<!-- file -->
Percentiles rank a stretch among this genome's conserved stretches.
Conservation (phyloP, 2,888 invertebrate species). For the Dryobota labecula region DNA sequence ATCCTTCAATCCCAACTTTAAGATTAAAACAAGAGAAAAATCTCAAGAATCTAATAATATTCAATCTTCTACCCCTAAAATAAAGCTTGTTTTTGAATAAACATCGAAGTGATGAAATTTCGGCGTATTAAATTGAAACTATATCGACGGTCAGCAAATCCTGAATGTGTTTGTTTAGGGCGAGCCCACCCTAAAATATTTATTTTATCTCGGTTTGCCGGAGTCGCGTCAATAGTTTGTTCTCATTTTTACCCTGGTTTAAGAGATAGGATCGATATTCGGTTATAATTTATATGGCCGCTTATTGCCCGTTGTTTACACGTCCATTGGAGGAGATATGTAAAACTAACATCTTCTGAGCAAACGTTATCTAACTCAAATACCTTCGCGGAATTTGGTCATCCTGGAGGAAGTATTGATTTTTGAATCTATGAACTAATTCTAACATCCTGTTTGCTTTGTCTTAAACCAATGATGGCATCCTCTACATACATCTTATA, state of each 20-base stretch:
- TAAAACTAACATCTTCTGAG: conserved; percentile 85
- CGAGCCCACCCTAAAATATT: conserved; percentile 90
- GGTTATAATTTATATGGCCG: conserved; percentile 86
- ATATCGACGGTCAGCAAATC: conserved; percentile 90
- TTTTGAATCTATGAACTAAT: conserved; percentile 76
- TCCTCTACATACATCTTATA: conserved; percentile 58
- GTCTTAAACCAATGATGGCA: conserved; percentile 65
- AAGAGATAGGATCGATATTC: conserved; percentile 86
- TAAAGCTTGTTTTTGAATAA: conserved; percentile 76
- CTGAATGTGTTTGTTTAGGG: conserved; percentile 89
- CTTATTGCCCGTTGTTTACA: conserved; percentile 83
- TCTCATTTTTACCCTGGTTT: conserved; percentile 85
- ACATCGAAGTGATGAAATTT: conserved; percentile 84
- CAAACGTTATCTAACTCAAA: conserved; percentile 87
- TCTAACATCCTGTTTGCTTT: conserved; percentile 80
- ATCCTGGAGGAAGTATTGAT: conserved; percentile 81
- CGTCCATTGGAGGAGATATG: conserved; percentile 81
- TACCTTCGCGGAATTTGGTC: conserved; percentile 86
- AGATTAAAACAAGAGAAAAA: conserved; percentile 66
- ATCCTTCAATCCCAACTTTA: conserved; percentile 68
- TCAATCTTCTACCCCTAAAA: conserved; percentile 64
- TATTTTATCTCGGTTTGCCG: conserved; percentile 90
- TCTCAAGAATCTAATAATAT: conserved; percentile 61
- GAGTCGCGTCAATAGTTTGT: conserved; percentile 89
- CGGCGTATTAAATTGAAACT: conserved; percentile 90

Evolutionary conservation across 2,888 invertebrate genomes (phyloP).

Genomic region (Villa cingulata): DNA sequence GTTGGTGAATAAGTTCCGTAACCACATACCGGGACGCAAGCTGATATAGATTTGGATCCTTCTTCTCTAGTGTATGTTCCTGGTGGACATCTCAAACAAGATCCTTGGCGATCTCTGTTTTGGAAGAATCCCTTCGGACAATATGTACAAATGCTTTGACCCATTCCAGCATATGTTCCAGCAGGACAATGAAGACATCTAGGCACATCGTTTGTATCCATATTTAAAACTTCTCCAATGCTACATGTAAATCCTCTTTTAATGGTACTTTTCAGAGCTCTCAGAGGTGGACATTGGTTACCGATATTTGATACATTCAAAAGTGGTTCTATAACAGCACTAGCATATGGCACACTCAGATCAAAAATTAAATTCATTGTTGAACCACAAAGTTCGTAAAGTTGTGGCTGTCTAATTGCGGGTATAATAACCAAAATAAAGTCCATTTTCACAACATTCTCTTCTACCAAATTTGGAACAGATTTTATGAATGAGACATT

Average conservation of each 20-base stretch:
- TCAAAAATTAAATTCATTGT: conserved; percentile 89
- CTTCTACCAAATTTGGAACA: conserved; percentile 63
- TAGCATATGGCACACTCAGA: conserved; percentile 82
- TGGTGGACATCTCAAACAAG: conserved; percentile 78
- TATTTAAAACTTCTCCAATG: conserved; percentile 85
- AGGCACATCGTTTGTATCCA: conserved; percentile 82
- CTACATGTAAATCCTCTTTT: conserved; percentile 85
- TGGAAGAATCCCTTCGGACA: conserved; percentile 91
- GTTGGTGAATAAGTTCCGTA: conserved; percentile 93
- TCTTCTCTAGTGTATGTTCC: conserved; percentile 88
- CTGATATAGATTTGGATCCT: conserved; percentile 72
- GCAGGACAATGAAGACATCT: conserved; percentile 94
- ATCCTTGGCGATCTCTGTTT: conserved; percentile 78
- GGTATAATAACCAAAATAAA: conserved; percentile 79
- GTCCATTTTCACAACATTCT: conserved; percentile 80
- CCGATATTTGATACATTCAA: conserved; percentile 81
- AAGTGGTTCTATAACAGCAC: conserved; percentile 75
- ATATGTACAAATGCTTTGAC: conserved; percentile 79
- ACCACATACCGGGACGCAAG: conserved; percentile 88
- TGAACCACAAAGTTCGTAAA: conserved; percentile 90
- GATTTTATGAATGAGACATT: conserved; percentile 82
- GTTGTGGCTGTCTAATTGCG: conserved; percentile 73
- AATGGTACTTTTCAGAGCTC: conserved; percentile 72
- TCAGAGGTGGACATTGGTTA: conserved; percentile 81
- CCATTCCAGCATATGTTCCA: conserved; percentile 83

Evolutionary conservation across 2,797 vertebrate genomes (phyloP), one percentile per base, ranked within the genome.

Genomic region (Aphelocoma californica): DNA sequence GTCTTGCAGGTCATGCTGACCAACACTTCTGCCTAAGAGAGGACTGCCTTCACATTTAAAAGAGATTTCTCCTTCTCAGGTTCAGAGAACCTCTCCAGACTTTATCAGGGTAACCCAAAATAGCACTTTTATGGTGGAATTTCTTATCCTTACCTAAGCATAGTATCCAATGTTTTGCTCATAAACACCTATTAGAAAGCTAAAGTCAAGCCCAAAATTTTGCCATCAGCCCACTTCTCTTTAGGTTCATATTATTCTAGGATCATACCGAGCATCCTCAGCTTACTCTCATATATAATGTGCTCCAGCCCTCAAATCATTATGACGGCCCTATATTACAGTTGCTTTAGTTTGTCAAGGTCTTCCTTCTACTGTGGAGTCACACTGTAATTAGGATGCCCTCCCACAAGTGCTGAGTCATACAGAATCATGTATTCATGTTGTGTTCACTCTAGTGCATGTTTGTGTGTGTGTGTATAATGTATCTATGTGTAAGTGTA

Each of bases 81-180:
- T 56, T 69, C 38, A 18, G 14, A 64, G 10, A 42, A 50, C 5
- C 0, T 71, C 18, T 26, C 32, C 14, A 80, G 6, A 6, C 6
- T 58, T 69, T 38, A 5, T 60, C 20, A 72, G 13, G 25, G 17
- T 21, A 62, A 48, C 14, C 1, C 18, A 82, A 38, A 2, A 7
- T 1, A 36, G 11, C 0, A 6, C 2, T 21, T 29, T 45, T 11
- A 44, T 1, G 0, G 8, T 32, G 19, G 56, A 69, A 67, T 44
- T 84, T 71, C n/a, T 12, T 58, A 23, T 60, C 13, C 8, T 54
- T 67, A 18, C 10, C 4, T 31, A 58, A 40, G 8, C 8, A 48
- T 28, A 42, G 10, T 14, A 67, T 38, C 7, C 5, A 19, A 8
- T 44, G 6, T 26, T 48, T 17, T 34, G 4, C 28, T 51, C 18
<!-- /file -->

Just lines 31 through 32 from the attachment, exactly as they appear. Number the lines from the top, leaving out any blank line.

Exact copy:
- TCAAAAATTAAATTCATTGT: conserved; percentile 89
- CTTCTACCAAATTTGGAACA: conserved; percentile 63